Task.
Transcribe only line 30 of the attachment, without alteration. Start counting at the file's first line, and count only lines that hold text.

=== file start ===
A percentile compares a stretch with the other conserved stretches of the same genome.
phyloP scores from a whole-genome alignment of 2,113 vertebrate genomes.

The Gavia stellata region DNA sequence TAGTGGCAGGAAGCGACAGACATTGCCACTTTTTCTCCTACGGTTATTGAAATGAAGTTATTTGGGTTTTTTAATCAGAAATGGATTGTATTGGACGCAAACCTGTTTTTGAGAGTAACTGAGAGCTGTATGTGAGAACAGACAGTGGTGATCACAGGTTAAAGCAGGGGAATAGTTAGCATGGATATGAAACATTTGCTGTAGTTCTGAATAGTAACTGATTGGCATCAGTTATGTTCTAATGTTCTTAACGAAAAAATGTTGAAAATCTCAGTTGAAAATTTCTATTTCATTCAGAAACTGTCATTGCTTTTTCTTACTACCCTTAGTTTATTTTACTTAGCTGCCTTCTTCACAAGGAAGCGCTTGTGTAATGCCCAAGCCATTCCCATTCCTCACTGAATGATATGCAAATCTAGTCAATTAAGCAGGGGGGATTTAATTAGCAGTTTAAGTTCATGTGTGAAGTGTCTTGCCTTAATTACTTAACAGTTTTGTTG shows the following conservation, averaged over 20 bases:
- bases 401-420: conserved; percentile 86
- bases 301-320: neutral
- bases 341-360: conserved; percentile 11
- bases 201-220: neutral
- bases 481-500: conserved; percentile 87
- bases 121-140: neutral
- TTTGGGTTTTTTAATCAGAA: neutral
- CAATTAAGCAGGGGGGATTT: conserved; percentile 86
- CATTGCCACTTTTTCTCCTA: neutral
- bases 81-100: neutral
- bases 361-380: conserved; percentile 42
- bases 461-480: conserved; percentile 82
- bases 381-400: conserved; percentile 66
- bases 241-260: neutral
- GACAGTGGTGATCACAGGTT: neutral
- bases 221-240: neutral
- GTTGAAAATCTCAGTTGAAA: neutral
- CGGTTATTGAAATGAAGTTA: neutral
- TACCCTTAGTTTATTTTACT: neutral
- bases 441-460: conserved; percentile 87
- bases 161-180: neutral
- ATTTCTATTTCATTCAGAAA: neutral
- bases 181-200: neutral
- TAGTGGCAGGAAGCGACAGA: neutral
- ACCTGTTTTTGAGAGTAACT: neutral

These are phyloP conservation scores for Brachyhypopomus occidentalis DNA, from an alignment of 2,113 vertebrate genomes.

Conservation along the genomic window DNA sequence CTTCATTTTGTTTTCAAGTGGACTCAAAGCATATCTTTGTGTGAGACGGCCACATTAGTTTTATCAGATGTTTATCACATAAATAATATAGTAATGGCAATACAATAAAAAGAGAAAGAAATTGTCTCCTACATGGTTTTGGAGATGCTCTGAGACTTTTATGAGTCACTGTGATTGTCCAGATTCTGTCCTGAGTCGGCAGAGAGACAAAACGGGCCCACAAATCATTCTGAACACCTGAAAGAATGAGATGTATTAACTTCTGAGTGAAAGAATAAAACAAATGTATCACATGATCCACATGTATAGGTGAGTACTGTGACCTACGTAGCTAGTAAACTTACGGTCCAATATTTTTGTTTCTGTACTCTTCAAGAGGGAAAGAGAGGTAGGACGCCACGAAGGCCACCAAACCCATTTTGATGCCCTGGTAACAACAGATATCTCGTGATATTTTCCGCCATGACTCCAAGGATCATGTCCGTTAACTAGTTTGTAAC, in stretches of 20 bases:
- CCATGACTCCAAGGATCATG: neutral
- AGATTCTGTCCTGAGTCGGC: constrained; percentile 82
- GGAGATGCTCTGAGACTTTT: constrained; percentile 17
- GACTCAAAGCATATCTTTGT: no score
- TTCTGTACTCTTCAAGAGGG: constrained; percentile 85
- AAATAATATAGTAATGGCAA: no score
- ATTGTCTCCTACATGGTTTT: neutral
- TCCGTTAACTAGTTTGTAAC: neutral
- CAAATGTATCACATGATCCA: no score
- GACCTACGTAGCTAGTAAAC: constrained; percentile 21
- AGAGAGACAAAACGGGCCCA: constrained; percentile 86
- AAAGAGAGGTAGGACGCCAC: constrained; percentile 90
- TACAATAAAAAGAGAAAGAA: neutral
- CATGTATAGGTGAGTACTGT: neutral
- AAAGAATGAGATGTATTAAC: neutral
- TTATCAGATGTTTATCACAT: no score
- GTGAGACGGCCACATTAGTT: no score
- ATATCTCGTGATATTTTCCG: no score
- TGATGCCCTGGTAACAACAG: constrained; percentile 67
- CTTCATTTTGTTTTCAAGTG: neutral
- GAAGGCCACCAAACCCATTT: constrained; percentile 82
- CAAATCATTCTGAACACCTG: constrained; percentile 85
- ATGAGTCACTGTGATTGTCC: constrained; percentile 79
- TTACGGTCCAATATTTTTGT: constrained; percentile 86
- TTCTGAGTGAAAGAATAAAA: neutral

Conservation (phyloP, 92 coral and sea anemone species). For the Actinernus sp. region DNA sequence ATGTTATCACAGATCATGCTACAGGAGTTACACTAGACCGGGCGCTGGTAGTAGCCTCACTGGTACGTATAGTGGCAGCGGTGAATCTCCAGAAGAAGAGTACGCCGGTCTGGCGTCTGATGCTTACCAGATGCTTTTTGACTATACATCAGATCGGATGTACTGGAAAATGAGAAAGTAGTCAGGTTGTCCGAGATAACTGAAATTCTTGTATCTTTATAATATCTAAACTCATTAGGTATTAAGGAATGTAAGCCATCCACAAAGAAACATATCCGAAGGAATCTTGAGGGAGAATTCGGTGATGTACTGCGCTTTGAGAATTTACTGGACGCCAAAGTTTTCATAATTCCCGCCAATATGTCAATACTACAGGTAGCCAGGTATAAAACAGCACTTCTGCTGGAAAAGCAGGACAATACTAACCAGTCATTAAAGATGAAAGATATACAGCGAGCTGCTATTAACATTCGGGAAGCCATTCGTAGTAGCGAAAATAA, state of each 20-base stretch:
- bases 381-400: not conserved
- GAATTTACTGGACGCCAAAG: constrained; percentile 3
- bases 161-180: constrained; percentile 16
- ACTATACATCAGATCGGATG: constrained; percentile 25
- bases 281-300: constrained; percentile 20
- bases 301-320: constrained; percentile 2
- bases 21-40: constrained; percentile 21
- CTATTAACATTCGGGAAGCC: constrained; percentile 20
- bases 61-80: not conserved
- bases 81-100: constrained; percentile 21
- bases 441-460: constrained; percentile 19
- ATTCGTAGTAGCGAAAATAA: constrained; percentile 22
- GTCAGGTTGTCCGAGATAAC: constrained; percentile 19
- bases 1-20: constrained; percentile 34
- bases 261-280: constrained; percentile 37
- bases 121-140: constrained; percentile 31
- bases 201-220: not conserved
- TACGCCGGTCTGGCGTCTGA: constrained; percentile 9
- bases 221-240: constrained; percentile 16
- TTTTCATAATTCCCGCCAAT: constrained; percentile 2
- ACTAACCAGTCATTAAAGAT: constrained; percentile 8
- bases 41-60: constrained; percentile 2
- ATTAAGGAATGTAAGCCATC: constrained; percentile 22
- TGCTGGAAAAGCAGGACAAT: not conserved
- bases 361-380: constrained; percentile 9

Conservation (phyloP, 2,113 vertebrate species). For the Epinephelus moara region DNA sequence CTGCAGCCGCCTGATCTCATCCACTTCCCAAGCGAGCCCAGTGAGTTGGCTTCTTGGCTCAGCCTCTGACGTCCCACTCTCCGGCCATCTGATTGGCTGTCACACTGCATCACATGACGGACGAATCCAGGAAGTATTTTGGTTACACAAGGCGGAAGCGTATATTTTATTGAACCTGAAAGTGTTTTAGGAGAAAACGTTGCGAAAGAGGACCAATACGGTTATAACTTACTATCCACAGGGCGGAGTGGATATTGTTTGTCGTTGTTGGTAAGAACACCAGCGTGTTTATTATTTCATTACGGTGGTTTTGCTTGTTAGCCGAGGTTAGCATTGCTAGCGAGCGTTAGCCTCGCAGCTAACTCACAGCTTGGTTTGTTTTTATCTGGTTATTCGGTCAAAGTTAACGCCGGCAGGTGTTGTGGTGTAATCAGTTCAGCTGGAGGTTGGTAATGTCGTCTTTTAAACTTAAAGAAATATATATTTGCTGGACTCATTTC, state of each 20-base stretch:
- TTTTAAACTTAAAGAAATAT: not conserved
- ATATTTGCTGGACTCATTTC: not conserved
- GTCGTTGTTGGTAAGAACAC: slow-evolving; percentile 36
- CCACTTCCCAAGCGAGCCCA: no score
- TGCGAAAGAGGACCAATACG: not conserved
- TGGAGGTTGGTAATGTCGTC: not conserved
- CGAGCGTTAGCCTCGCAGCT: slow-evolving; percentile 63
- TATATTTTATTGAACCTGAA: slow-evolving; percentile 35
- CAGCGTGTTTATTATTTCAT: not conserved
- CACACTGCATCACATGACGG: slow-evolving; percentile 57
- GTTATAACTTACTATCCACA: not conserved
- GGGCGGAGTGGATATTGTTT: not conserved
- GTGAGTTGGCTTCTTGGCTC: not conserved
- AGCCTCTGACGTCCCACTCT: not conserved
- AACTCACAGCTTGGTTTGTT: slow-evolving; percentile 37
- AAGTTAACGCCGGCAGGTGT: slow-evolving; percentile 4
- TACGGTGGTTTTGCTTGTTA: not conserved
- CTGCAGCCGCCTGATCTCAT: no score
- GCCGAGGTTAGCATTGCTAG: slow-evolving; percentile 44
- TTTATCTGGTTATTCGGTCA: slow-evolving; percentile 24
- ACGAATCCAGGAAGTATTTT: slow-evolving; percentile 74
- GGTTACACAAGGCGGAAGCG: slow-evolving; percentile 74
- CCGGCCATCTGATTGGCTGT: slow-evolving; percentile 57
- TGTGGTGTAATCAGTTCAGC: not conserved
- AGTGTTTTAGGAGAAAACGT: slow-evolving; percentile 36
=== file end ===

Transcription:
Conservation along the genomic window DNA sequence CTTCATTTTGTTTTCAAGTGGACTCAAAGCATATCTTTGTGTGAGACGGCCACATTAGTTTTATCAGATGTTTATCACATAAATAATATAGTAATGGCAATACAATAAAAAGAGAAAGAAATTGTCTCCTACATGGTTTTGGAGATGCTCTGAGACTTTTATGAGTCACTGTGATTGTCCAGATTCTGTCCTGAGTCGGCAGAGAGACAAAACGGGCCCACAAATCATTCTGAACACCTGAAAGAATGAGATGTATTAACTTCTGAGTGAAAGAATAAAACAAATGTATCACATGATCCACATGTATAGGTGAGTACTGTGACCTACGTAGCTAGTAAACTTACGGTCCAATATTTTTGTTTCTGTACTCTTCAAGAGGGAAAGAGAGGTAGGACGCCACGAAGGCCACCAAACCCATTTTGATGCCCTGGTAACAACAGATATCTCGTGATATTTTCCGCCATGACTCCAAGGATCATGTCCGTTAACTAGTTTGTAAC, in stretches of 20 bases: